• i agree that it’s ugly, but it’s not like even the empty spaces are cheap along this corridor. the owner may not be able or willing to fork over more cash for a new building when they can as a matter of right, add more density to a structure they own.

  • I don’t see how that’s going to look good. Unless they find some way to integrate the old roof line, which I don’t see how.

  • It looks like they could have just hoisted a trailer up there and gotten the same effect.

  • My coffee cup is half-full so here is to hopeful thinking that it’ll turn out really great.


  • if this breathes more life onto north capitol, so be it.

  • Remuddled! It destroys the character of the building.

  • andy

    Can somebody just tag this thing with a giant BORF before construction resumes? Somebody? Anybody?

  • this is a nightmare and ruins the architectural integrity of the building…

  • This is why Bloomingdale (& potentially Eckington) need to be designated as Historic Districts… to prevent this type of junk. Word is there is a movement afoot and there will be news soon…

    We can only hope the owner takes it upon him/herself to stay in context with the rest of the building.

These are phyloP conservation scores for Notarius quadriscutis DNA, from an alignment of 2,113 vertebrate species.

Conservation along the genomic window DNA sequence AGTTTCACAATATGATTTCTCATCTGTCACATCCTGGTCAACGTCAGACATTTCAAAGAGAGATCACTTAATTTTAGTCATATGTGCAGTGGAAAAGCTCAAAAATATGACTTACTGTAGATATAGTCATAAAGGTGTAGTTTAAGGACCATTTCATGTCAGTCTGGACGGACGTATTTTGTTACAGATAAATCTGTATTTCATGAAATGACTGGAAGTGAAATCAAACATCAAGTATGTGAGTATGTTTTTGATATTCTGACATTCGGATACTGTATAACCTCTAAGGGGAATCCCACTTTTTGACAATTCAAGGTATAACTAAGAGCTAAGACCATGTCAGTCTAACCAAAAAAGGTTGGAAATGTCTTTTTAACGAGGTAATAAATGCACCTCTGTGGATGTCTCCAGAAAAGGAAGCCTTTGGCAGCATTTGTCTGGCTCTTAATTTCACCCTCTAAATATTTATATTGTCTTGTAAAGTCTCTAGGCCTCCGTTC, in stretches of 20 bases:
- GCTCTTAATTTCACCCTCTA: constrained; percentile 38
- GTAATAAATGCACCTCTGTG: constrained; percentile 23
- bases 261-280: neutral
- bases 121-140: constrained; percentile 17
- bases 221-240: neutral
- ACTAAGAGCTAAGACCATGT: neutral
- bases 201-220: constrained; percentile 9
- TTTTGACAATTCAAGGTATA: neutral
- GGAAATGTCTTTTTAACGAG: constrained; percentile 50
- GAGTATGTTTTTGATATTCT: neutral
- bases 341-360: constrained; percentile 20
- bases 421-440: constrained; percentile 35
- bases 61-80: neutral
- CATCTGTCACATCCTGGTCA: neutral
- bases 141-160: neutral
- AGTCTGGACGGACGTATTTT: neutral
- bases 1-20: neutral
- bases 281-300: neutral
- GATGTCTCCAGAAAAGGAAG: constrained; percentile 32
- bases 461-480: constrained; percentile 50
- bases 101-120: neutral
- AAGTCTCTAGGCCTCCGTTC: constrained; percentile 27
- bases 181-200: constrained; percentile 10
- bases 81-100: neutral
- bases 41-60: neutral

• I think a good portion of Eckington needs this designation as well.

    • Tear down the pop up! It’s the most hideous structure in the neighborhood when the original structure had so much promise. I can’t see how the owner can possibly redeme the historical facade.

    • As a Bloomingdale resident: please god, NO! At least not for a few years when I’ve had the chance to make tasteful renovations and improvements to my own property without getting approval from some board.

  • It’s totally out of scale and context. At a minimum, it should have been set back from the original structure along the front facade. Based on the speed and quality of the work thus far (and the lack of a historic district), I’d imagine it will be clad is some cheap aluminum siding with vinyl windows.

    Historic Districts come with their own baggage, but I agree with BloomieRes, one in this area would prevent this type of bastardation of historic buildings and is absolutely needed in Bloomingdale before it’s too late.

    • I wonder what that would entail… I mean, what’s considered historic? most of the homes around there were built late 1890s early 1900s, so is the whole area historic? where does one draw the line?

      • Personally, I like a mix of historic and modern buildings and don’t see why they can’t coexist.

      • in order to prevent these types of structures, the entire neighborhood would have to be considered historic. unfortunately there is not a neighborhood designation that is between a full on historic neighborhood and having the right to build what you want.

  • it now has another 1/2 level and rood deck. so a 3 storey pop up.

  • they have bricked the facade, and moved the cornice up to the top. while the brick choice is very different, i’m pleasantly surprised by the result.
    it does not look horrible.